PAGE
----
Cookies help us deliver our services. By using our services, you agree to our use of cookies. Learn more

Aa8db82e 7e4c 449e a62e a93689d6e9ea copy

December 2018 Newsletter

Publication date: 19 Dec 2018


Gene Repair Offers Hope and Challenges

Many rare disorders originate from gene mutations— typos in the DNA that disrupt normal cellular functions. What if it were possible to fix errors in DNA sequences that cause genetic diseases? Would this permanently cure the disease? Can genes be mended as easily as jeans? Not yet, but interestingly, the concept is not beyond the realm of possibility.

In recent years, scientists have learned how to manipulate a precise DNA cutting mechanism found in bacteria called CRISPR. This system is used by microorganisms to defend themselves from foreign DNA by comparing invading sequences to those stored on a genetic “wanted list." If there’s a match, the DNA is cut. By co-opting this bacterial machinery, DNA sequences of any type, including those of disease-causing genes, can be cut. Once cut, DNA repair mechanisms can be harnessed to insert a corrected sequence and the genetic patch is completed.

Read More

RareShare’s 10th Anniversary

RareShare celebrated its 10th anniversary this year. It started in early 2008, when two generous, idealistic men, David Isserman and Eric Steele, thought there should be a better way to bring together rare-disease patients, families and healthcare professionals to share knowledge, personal experiences and find emotional support. The idea took hold, as the web-based platform grew its membership and expanded its informational content. In 2014, RareShare was transferred to the Rare Genomics Institute, which continued to develop the website with its team of dedicated volunteers.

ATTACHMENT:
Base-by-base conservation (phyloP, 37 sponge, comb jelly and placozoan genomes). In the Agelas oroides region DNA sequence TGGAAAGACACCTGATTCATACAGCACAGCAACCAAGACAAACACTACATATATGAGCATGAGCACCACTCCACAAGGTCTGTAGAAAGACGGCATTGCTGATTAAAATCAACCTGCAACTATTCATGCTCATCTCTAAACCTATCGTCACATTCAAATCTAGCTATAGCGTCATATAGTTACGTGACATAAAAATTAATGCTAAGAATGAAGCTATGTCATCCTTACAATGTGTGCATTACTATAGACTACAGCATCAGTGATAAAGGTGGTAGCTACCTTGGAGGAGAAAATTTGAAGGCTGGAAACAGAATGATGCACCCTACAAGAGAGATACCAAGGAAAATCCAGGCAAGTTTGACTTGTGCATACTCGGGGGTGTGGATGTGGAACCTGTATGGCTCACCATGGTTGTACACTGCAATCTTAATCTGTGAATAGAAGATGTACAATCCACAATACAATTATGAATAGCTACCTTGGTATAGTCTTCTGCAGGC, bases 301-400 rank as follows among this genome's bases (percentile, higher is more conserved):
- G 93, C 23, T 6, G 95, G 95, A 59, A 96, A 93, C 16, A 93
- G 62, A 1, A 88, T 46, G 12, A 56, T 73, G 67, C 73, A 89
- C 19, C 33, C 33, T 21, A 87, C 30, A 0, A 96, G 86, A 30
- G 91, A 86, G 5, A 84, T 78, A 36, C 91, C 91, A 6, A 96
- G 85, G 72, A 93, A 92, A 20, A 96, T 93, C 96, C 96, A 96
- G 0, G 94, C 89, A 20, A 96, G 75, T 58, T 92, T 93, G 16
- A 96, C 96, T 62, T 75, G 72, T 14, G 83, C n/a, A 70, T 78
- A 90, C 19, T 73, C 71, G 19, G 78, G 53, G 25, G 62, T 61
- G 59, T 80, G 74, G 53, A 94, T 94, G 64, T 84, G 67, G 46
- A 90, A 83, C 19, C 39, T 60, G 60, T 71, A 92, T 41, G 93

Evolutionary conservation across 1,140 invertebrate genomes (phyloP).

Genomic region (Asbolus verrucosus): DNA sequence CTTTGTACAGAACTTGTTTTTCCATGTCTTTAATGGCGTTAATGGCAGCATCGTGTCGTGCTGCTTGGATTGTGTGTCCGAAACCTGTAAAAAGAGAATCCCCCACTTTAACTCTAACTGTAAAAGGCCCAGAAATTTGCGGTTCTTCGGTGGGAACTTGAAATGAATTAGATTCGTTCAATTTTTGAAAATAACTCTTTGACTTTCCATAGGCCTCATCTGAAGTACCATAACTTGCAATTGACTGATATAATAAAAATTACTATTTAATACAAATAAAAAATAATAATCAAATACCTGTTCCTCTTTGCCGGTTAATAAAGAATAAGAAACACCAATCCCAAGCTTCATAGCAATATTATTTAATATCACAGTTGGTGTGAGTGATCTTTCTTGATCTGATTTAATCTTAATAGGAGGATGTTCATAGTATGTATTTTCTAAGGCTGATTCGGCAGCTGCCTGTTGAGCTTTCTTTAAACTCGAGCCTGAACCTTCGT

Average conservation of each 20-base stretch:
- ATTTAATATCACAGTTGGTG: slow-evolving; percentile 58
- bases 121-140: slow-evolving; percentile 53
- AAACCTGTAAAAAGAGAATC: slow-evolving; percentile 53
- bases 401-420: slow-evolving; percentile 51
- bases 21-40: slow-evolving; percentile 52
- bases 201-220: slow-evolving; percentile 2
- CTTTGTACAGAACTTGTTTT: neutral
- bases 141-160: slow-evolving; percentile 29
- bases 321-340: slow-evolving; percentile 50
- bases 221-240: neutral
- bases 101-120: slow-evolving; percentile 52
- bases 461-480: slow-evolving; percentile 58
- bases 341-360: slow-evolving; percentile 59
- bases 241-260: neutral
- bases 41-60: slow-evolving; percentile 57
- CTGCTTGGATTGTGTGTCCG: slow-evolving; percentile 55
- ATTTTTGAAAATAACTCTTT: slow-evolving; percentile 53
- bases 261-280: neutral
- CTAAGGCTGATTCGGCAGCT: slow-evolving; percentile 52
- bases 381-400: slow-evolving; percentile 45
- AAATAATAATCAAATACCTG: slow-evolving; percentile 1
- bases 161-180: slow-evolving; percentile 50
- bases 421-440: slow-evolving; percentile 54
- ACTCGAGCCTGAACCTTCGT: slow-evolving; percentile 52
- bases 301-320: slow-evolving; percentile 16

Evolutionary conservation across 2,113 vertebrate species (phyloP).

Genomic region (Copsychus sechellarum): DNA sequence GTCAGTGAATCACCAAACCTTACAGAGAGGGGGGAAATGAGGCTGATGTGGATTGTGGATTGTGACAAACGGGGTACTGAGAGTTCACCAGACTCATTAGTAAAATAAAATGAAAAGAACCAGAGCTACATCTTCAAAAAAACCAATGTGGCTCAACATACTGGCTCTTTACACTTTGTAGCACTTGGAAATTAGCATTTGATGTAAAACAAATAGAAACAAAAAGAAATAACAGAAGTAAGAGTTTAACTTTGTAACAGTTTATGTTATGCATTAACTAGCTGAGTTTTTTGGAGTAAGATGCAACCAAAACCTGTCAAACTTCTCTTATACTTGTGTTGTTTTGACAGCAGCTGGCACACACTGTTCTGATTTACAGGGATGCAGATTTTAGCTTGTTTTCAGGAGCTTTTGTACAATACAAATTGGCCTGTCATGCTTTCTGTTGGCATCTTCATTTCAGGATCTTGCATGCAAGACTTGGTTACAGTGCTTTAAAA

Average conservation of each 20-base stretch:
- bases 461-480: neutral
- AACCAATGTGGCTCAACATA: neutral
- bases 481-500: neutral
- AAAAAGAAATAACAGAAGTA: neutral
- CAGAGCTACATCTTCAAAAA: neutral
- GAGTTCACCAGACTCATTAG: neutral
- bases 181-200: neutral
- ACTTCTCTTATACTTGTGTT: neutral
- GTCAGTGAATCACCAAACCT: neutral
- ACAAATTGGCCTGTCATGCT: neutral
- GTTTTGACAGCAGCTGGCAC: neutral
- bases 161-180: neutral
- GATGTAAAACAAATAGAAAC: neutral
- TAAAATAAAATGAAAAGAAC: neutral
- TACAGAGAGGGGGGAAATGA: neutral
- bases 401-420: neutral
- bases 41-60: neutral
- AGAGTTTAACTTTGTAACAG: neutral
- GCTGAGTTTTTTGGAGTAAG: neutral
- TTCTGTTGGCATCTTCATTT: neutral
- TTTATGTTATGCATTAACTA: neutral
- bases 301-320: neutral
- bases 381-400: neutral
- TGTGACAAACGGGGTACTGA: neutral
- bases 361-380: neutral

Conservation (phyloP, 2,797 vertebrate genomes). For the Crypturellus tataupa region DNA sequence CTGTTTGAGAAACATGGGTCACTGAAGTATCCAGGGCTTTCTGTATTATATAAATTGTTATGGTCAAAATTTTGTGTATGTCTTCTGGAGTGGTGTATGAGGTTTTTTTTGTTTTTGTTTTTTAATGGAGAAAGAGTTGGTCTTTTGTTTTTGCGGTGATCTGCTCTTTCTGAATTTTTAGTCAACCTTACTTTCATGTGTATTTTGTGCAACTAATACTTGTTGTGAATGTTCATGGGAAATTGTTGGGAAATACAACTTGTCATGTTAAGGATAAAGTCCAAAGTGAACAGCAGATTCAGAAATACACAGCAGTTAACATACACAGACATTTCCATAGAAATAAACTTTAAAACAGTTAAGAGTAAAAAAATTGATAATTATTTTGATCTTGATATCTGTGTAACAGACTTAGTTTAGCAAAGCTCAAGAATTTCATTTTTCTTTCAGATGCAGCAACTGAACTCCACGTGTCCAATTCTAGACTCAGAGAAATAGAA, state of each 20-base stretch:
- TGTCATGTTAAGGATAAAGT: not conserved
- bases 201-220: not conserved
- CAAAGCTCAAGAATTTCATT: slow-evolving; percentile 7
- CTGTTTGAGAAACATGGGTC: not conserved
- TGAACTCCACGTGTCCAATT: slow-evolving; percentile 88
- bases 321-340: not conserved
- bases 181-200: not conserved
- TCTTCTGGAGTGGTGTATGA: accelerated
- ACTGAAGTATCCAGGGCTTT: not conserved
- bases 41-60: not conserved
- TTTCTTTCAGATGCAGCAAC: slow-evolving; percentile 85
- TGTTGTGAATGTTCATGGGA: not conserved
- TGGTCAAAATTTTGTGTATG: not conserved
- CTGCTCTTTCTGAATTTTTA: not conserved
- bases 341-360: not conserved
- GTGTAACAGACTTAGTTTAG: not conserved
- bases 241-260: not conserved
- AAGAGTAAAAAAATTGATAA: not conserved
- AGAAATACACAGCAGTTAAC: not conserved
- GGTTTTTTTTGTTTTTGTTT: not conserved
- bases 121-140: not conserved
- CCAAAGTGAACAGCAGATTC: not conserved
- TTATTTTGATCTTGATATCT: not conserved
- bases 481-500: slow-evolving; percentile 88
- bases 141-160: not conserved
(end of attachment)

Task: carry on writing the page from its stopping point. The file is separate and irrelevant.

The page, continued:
Read More
Rare Genomics Featured in German Documentary

Last October, the Nonfiction Society featured Rare Genomics Institute (RG) in a science documentary which aired on German public television. The documentary highlighted "Medical research on the move-- where organizations take the initiative instead of blaming failing healthcare gaps or the pharmaceutical industry." Follow the link below to learn more about RG's efforts.
Read More
New on Listen to our latest podcast with Anna Laurent, a 23-year old born with Alagille Syndrome, as she discusses overcoming challenges, treatment experiences, participating in research, and disease advocacy.

Check out our latest news links and our new communities for N-acetylglutamate synthetase deficiency (NAGS) and childhood onset neurodegenerative disease with brain atrophy (CONDBA). Read about patient recruitment for a Danon Disease study.
"Know who else has genetic mutations-- Superheroes."

It is that time of the year again, RG is gearing up for our End of Year fundraiser. As a volunteer organization, all of our staff work pro-bono for rare disease families. We rely solely on donations to stay up and running. That means being able to pay for our website, application system and needed software to do our work. We are asking you to make a tax deductible contribution to RG so that we can continue to fight for our rare disease patients!
Donate Now
If you would like to participate in the Superhero theme, we are asking donors to show their inner superheroes. Any of the three options below can be shared on RG social media channels.
  • Tell us who your superhero is and pledge your donation in honor of them.
  • Show us who your superhero is by sharing a picture of your superhero with us.
  • Or pick your favorite superhero and send us a picture or a video with you dressed as them.
Superhero Pledge
Copyright © 2018, Rare Genomics Institute, All rights reserved.

Our mailing address is:
Rare Genomics Institute, 8504 Firestone Blvd., #198
Downey, CA 90241